Figure 1. Flow in lower Sacramento River at Wilkins Slough over past decade.

Figure 2. Flow in lower San Joaquin River at Vernalis over past decade.

Figure 3. Delta outflow at Pittsburg over past three years.

San Joaquin River Spring-Run Salmon at Risk

Give them a chance.

Soon after spring run salmon smolts were released from the new San Joaquin River Spring-Run Recovery hatchery at the beginning of March, they began appearing in south Delta export salvage facilities (Figure 1). The number salvaged is unusually large, about one percent of the 87,000 released1, in salvage historical records as indicated in Figure 1. The salvage rates of recovery for the other winter 2018 Central Valley hatchery releases are much lower. The high rate of salvage of the March 1 San Joaquin River spring-run release reflects the vulnerability of young salmon that are drawn into the south Delta, where they are at risk to the State Water Project (SWP) and Central Valley Project (CVP) export facilities.

That risk comes from high export levels in winter-spring. Salvage of the spring-run smolts increased sharply as combined SWP and CVP exports reached high levels (8000-10,000 cfs) in late March (Figure 2). Such high exports were allowed this spring because of the increase in San Joaquin flows in late March (Figure 3). Tying export limits to San Joaquin flows2 and OMR flows is obviously not protecting San Joaquin salmon emigrants. The flow pulse may be the trigger that moves the young salmon down to the Delta. Exports should be reduced, not increased, during such pulses. But both current requirements as prescribed in the OCAP Biological Opinion for the Delta operations and requirements proposed under WaterFix allow increasing exports as flows increase.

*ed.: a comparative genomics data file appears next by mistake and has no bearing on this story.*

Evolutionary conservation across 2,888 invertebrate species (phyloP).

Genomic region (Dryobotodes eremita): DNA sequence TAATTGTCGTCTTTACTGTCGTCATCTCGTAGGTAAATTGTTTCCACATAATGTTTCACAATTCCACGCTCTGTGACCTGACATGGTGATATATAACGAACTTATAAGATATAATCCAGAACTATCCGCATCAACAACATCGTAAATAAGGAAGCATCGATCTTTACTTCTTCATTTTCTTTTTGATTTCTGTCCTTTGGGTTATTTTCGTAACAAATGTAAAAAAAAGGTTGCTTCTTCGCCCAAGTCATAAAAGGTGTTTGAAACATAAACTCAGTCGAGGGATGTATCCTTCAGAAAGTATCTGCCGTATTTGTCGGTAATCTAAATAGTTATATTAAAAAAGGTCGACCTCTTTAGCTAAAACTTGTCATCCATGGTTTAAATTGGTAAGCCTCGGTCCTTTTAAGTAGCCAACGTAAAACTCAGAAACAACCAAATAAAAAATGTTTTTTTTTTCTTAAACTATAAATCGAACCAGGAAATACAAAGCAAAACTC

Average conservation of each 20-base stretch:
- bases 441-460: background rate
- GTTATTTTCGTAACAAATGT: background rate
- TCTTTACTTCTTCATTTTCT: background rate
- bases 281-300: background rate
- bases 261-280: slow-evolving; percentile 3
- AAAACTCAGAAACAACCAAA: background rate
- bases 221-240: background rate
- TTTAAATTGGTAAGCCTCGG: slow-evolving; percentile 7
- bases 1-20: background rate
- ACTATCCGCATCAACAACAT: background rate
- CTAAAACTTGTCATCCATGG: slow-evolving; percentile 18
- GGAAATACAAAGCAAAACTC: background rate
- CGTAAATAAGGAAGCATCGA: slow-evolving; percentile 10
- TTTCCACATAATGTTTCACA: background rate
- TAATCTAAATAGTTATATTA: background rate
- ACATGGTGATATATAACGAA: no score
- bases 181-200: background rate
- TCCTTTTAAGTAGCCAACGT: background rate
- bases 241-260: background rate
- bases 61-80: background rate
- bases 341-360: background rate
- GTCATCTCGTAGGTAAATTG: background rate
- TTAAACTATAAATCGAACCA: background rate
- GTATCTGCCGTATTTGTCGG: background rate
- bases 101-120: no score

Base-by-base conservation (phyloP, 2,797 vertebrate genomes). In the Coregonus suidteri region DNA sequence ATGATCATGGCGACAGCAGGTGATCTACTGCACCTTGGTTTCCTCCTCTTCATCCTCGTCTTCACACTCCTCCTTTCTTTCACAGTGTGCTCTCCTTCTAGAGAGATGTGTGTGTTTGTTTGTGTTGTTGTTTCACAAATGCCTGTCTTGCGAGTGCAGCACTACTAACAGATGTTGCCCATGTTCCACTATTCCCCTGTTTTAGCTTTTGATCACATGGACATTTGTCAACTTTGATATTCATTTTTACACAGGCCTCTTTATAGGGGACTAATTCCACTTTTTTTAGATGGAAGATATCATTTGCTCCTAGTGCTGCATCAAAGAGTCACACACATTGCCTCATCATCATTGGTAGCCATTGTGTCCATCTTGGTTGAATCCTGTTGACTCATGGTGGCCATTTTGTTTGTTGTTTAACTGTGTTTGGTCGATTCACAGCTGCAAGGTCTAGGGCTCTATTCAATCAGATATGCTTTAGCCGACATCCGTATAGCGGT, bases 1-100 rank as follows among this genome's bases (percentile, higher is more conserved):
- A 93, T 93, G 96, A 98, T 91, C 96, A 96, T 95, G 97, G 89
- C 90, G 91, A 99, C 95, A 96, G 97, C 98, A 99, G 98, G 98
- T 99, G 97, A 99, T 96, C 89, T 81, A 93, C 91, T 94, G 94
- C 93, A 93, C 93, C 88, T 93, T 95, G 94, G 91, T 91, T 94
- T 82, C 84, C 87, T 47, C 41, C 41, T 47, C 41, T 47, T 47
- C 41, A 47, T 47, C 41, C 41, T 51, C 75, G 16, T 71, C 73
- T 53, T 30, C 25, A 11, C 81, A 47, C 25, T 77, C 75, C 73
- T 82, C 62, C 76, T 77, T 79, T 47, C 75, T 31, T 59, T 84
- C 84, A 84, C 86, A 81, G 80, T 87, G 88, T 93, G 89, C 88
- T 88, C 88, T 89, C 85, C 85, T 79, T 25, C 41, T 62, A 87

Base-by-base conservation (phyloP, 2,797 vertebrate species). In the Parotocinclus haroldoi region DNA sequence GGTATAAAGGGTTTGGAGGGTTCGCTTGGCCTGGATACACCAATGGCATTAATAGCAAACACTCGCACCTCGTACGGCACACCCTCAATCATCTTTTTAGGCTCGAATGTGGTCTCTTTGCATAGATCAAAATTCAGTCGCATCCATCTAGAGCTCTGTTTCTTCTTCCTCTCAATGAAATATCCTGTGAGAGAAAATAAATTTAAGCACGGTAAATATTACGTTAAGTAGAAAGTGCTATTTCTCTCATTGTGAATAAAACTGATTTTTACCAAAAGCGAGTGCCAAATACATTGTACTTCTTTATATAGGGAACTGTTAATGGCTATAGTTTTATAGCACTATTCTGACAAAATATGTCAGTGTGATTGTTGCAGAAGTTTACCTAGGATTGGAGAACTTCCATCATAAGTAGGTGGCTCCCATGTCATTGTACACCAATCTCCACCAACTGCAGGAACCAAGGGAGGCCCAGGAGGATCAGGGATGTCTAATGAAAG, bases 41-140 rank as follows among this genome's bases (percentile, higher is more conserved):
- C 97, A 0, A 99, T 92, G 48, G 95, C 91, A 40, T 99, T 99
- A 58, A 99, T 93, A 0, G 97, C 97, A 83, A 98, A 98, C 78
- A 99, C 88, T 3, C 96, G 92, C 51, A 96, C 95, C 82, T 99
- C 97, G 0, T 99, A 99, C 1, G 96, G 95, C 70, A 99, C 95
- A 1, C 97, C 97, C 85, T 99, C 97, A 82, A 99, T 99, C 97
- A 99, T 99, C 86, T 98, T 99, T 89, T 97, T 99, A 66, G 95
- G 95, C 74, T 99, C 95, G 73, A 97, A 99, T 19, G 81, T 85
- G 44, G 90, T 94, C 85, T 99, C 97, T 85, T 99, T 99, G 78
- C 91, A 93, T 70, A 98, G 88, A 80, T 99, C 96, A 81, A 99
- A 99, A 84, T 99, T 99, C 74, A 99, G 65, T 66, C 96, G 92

Figure 1. Salvage of salmon at south Delta export fish facilities August 8, 2017 to April 5, 2018.

Figure 2. Salmon salvage and export rates from state and federal export facilities in south Delta March 1, 2018 to April 5, 2018.

Figure 3. San Joaquin River flow at Mossdale December 10, 2017 to April 7, 2018.

  1. Note: the actual rate of tagged fish recovered is much higher because salvage numbers are estimated from subsamples, and many fish are lost in Clifton Court Forebay prior to reaching salvage facilities.
  2. Exports are also limited by Old and Middle River negative flow limits (-5000 cfs), which were exceeded in late March

Where have all the salmon gone?

Based on early indicators, it appears that salmon populations in the Central Valley are in critical condition. First, there was poor smolt production from the 2014 and 2015 drought-year salmon runs in the Central Valley. That led to last fall’s (2017) runs being so poor that Coleman Hatchery had to get eggs from state hatcheries on the Feather and American rivers to meet its needs.1 CDFW believes poor ocean conditions have led to low adult salmon numbers for 2018 fisheries and runs. The weak runs may eliminate 2018 salmon fisheries. 2